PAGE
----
Vulnerability Risk Management for External Assets

Vulnerability risk management, unlike traditional approaches, factors in vulnerability criticality, exploit likelihood, and business impact, enhancing risk assessment and mitigation strategies.
Vulnerability Risk Management for External Assets

With each new cloud application or third-party SaaS account, the external attack surface of pretty much every organization keeps growing day after day, every day. It becomes wider and more vulnerable. Gartner recognized attack surface expansion as the number one security trend of the year back in 2022.

The only way to deal with this is to manage the vulnerabilities that comprise the attack surface. But it’s impossible to patch or mitigate them all at once, though. This is why security professionals came up with something called risk-based vulnerability management.

Risk-based vulnerability management is a cybersecurity process that prioritizes and addresses the most critical vulnerabilities according to the risk they pose to an organization.

As a process, it has certain stages:

  • – asset inventory, 
  • – vulnerability identification,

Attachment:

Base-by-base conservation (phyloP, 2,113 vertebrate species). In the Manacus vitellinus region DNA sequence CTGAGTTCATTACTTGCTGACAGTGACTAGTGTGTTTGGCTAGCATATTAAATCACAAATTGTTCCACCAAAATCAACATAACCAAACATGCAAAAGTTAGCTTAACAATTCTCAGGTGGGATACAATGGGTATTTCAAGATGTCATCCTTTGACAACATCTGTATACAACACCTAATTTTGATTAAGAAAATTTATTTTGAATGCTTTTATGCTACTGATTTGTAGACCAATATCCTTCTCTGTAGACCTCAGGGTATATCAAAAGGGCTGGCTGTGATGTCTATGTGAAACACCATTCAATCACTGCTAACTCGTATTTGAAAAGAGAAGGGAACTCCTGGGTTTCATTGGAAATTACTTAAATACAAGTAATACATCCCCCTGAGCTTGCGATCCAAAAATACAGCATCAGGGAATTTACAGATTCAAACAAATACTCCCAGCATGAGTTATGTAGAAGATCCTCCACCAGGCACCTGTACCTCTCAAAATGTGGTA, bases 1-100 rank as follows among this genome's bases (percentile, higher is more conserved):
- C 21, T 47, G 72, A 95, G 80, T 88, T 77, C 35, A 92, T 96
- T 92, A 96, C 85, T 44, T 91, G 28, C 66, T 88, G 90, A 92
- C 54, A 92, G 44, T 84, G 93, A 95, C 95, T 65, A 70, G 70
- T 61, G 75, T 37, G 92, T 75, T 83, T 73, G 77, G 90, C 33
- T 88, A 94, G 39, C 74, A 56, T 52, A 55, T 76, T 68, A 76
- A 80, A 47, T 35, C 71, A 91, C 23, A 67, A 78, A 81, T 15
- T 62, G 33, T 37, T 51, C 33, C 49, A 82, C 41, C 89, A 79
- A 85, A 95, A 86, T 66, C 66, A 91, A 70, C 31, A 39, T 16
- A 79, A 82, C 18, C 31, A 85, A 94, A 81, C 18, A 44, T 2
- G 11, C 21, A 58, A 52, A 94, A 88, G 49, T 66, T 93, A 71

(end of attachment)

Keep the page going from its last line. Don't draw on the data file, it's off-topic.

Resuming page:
• – risk assessment, 
  • – prioritization, 
  • – remediation and mitigation. 

These stages may seem the same as those of traditional vulnerability management. But there is a difference: vulnerability risk management enables more effective prioritization. It ensures a focus on the most business-critical vulnerabilities first, instead of simply grading them by their severity score.

Unlike traditional vulnerability management, vulnerability risk management considers factors such as vulnerability criticality, exploit likelihood, and business impact. Using vulnerability risk management allows the organization to allocate resources more efficiently, reduce the attack surface where it has the most impact and improve its security posture. All while maintaining regulatory compliance.

How to Conduct Asset Inventory and Identify Vulnerabilities